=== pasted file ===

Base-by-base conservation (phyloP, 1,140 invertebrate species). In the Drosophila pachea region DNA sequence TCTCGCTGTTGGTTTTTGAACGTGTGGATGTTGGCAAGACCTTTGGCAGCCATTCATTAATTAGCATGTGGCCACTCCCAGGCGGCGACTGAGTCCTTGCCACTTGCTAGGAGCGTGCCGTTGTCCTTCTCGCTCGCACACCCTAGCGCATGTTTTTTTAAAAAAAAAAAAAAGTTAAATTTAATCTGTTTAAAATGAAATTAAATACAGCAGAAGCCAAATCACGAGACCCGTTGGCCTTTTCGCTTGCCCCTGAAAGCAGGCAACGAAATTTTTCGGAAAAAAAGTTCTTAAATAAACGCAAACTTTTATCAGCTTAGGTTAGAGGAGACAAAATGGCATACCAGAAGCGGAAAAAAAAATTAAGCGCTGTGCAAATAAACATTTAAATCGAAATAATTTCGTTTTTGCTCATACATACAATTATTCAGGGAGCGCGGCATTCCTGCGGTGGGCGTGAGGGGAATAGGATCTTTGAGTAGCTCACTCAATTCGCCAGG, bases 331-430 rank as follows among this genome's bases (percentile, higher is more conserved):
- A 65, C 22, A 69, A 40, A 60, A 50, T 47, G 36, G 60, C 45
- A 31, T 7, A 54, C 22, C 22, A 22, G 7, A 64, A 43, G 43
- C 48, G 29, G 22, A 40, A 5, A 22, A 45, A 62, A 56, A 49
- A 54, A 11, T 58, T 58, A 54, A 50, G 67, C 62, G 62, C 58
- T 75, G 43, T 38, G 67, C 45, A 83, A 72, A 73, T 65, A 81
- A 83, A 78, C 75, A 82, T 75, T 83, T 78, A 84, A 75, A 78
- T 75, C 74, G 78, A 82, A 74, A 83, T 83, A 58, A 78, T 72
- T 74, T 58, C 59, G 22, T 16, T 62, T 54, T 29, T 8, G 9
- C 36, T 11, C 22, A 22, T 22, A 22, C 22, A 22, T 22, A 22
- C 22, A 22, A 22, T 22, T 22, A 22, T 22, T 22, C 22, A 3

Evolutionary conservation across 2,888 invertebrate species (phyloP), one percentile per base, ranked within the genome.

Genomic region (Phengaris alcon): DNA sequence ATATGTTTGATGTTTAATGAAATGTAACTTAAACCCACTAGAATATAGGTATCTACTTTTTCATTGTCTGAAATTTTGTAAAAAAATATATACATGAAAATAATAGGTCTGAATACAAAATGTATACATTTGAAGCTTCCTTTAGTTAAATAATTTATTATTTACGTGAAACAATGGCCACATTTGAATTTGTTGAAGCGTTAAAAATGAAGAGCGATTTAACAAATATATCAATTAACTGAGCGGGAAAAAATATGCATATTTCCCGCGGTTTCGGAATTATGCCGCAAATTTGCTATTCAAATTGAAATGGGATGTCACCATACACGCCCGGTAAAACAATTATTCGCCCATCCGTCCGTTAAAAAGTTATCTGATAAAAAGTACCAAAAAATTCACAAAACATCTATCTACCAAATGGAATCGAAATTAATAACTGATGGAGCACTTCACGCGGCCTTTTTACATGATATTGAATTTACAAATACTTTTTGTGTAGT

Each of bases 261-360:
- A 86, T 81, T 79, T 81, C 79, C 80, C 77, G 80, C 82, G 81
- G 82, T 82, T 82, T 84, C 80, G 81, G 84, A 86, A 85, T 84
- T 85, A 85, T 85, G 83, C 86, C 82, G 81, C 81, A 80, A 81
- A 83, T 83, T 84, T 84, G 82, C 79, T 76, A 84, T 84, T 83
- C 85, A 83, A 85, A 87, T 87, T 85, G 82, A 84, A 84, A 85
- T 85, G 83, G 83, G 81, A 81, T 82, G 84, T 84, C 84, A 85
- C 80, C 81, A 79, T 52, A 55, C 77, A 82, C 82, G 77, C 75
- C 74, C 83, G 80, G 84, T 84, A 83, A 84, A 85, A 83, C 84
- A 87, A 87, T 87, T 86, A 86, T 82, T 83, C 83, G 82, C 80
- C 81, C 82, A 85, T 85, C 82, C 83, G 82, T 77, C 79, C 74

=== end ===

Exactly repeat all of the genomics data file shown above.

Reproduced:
Base-by-base conservation (phyloP, 1,140 invertebrate species). In the Drosophila pachea region DNA sequence TCTCGCTGTTGGTTTTTGAACGTGTGGATGTTGGCAAGACCTTTGGCAGCCATTCATTAATTAGCATGTGGCCACTCCCAGGCGGCGACTGAGTCCTTGCCACTTGCTAGGAGCGTGCCGTTGTCCTTCTCGCTCGCACACCCTAGCGCATGTTTTTTTAAAAAAAAAAAAAAGTTAAATTTAATCTGTTTAAAATGAAATTAAATACAGCAGAAGCCAAATCACGAGACCCGTTGGCCTTTTCGCTTGCCCCTGAAAGCAGGCAACGAAATTTTTCGGAAAAAAAGTTCTTAAATAAACGCAAACTTTTATCAGCTTAGGTTAGAGGAGACAAAATGGCATACCAGAAGCGGAAAAAAAAATTAAGCGCTGTGCAAATAAACATTTAAATCGAAATAATTTCGTTTTTGCTCATACATACAATTATTCAGGGAGCGCGGCATTCCTGCGGTGGGCGTGAGGGGAATAGGATCTTTGAGTAGCTCACTCAATTCGCCAGG, bases 331-430 rank as follows among this genome's bases (percentile, higher is more conserved):
- A 65, C 22, A 69, A 40, A 60, A 50, T 47, G 36, G 60, C 45
- A 31, T 7, A 54, C 22, C 22, A 22, G 7, A 64, A 43, G 43
- C 48, G 29, G 22, A 40, A 5, A 22, A 45, A 62, A 56, A 49
- A 54, A 11, T 58, T 58, A 54, A 50, G 67, C 62, G 62, C 58
- T 75, G 43, T 38, G 67, C 45, A 83, A 72, A 73, T 65, A 81
- A 83, A 78, C 75, A 82, T 75, T 83, T 78, A 84, A 75, A 78
- T 75, C 74, G 78, A 82, A 74, A 83, T 83, A 58, A 78, T 72
- T 74, T 58, C 59, G 22, T 16, T 62, T 54, T 29, T 8, G 9
- C 36, T 11, C 22, A 22, T 22, A 22, C 22, A 22, T 22, A 22
- C 22, A 22, A 22, T 22, T 22, A 22, T 22, T 22, C 22, A 3

Evolutionary conservation across 2,888 invertebrate species (phyloP), one percentile per base, ranked within the genome.

Genomic region (Phengaris alcon): DNA sequence ATATGTTTGATGTTTAATGAAATGTAACTTAAACCCACTAGAATATAGGTATCTACTTTTTCATTGTCTGAAATTTTGTAAAAAAATATATACATGAAAATAATAGGTCTGAATACAAAATGTATACATTTGAAGCTTCCTTTAGTTAAATAATTTATTATTTACGTGAAACAATGGCCACATTTGAATTTGTTGAAGCGTTAAAAATGAAGAGCGATTTAACAAATATATCAATTAACTGAGCGGGAAAAAATATGCATATTTCCCGCGGTTTCGGAATTATGCCGCAAATTTGCTATTCAAATTGAAATGGGATGTCACCATACACGCCCGGTAAAACAATTATTCGCCCATCCGTCCGTTAAAAAGTTATCTGATAAAAAGTACCAAAAAATTCACAAAACATCTATCTACCAAATGGAATCGAAATTAATAACTGATGGAGCACTTCACGCGGCCTTTTTACATGATATTGAATTTACAAATACTTTTTGTGTAGT

Each of bases 261-360:
- A 86, T 81, T 79, T 81, C 79, C 80, C 77, G 80, C 82, G 81
- G 82, T 82, T 82, T 84, C 80, G 81, G 84, A 86, A 85, T 84
- T 85, A 85, T 85, G 83, C 86, C 82, G 81, C 81, A 80, A 81
- A 83, T 83, T 84, T 84, G 82, C 79, T 76, A 84, T 84, T 83
- C 85, A 83, A 85, A 87, T 87, T 85, G 82, A 84, A 84, A 85
- T 85, G 83, G 83, G 81, A 81, T 82, G 84, T 84, C 84, A 85
- C 80, C 81, A 79, T 52, A 55, C 77, A 82, C 82, G 77, C 75
- C 74, C 83, G 80, G 84, T 84, A 83, A 84, A 85, A 83, C 84
- A 87, A 87, T 87, T 86, A 86, T 82, T 83, C 83, G 82, C 80
- C 81, C 82, A 85, T 85, C 82, C 83, G 82, T 77, C 79, C 74